As large parts of the country struggle with the spread of wildfires and mandatory evacuations, swathes of Ontario sit under forest fire warnings.
An extreme fire warning is in place for parts of Ontario that include Sault Ste. Marie, Sudbury, Timmins, Algonquin Park and areas of traditional cottage country around Georgian Bay.
Large fires are also already burning across Ontario’s north.
An out-of-control fire near Wawa, Ont., is measured at almost 6,000 hectares, spilling onto provincial highways.
On Tuesday, Highway 631 was closed because of the fire. At its southern tip, the same fire appears to be bordering Highway 17 — the Trans-Canada Highway, according to a map maintained by the province.
Another fire, measuring 10,000-plus hectares, is burning out-of-control just kilometres from Cat Lake First Nation.
“Our FireRanger crews are working hard to contain these fires under a high to extreme fire hazard, which has created challenging conditions for Fire Crews and resources,” a spokesperson for the Ministry of Natural Resources and Forestry told Global News.
“Crews will continue to work towards containing this fire while ensuring public safety is maintained.”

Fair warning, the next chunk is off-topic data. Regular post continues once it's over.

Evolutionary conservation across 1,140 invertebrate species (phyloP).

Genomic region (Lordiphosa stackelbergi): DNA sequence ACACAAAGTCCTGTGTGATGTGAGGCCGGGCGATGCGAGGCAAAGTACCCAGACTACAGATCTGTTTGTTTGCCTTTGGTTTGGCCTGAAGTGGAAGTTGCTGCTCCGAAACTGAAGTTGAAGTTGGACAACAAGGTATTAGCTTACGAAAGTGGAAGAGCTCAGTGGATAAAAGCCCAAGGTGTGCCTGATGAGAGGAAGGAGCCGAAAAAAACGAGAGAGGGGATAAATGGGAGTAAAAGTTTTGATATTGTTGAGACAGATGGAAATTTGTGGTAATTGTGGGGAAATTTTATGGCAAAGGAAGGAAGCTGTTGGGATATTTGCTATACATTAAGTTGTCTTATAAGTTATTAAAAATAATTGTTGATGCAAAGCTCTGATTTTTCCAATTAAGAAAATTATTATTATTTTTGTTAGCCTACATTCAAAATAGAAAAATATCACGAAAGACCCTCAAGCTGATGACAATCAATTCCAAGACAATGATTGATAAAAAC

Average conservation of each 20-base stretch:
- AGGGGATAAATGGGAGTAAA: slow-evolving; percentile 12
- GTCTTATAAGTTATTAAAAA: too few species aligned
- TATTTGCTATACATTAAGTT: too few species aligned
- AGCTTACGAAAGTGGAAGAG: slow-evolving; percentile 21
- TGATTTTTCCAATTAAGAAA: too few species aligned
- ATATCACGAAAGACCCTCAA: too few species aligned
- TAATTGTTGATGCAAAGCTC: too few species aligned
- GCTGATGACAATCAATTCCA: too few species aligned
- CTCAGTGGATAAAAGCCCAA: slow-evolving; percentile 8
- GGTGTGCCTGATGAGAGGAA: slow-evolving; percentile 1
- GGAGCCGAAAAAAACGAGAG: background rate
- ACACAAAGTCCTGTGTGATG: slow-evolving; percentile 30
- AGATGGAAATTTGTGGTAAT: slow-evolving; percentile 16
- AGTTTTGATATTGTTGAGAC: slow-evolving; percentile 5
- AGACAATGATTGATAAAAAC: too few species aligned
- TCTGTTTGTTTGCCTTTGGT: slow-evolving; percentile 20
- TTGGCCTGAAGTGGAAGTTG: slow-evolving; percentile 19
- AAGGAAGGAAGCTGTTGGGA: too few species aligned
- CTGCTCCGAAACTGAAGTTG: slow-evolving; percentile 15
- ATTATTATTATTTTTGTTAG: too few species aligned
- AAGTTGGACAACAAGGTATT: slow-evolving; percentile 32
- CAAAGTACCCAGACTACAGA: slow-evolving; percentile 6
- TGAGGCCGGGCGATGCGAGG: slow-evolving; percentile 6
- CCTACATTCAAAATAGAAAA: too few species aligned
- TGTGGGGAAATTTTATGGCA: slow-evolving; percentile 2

Those crews of wildland firefighters in northern Ontario have struggled with recruitment and retention issues over the past decade.
A 2016 report warned the province’s fire rangers were quitting at an alarming rate, were less experienced than in previous years, and were comparatively underpaid.
A memo sent to firefighters in 2022, suggests the issue persists.
“We have noticed both a decline in the number of people applying for positions across the Branch, and also seeing an increase in the number of people leaving our organization for employment opportunities elsewhere,” Chris Cuthbertson, director of AFFES, wrote on July 14, 2022.
The province said between 500 and 800 fire rangers were employed every year, depending on the number of applicants and fire conditions across northern Ontario.
In May 2023, Global News also heard concerns that the province’s full fleet of waterbombers — key to fighting large forest fires from the air — was not ready for the start of the fire season on April 1.
While acknowledging seasonal maintenance delays from things like the weather had delayed the full fleet from being ready in April, the province said a complete fleet of 28 firefighting aircraft was ready by May 31 to help as the fire season intensifies.
Dry conditions across northern Ontario — with heat and thunderstorm warnings in place across parts of the north — have the province on high alert.
With a potentially severe fire season on the horizon, fire bans are in place at a range of Ontario parks, including Algonquin, French River and Quetico.
Massive wildfires have already swept Alberta, Nova Scotia and New Brunswick
The Tantallon and Hammonds Plains wildfire in the Halifax area, for example, has grown to 837 hectares and has so far destroyed some 200 structures. More than 16,400 people have been evacuated in that wildfire.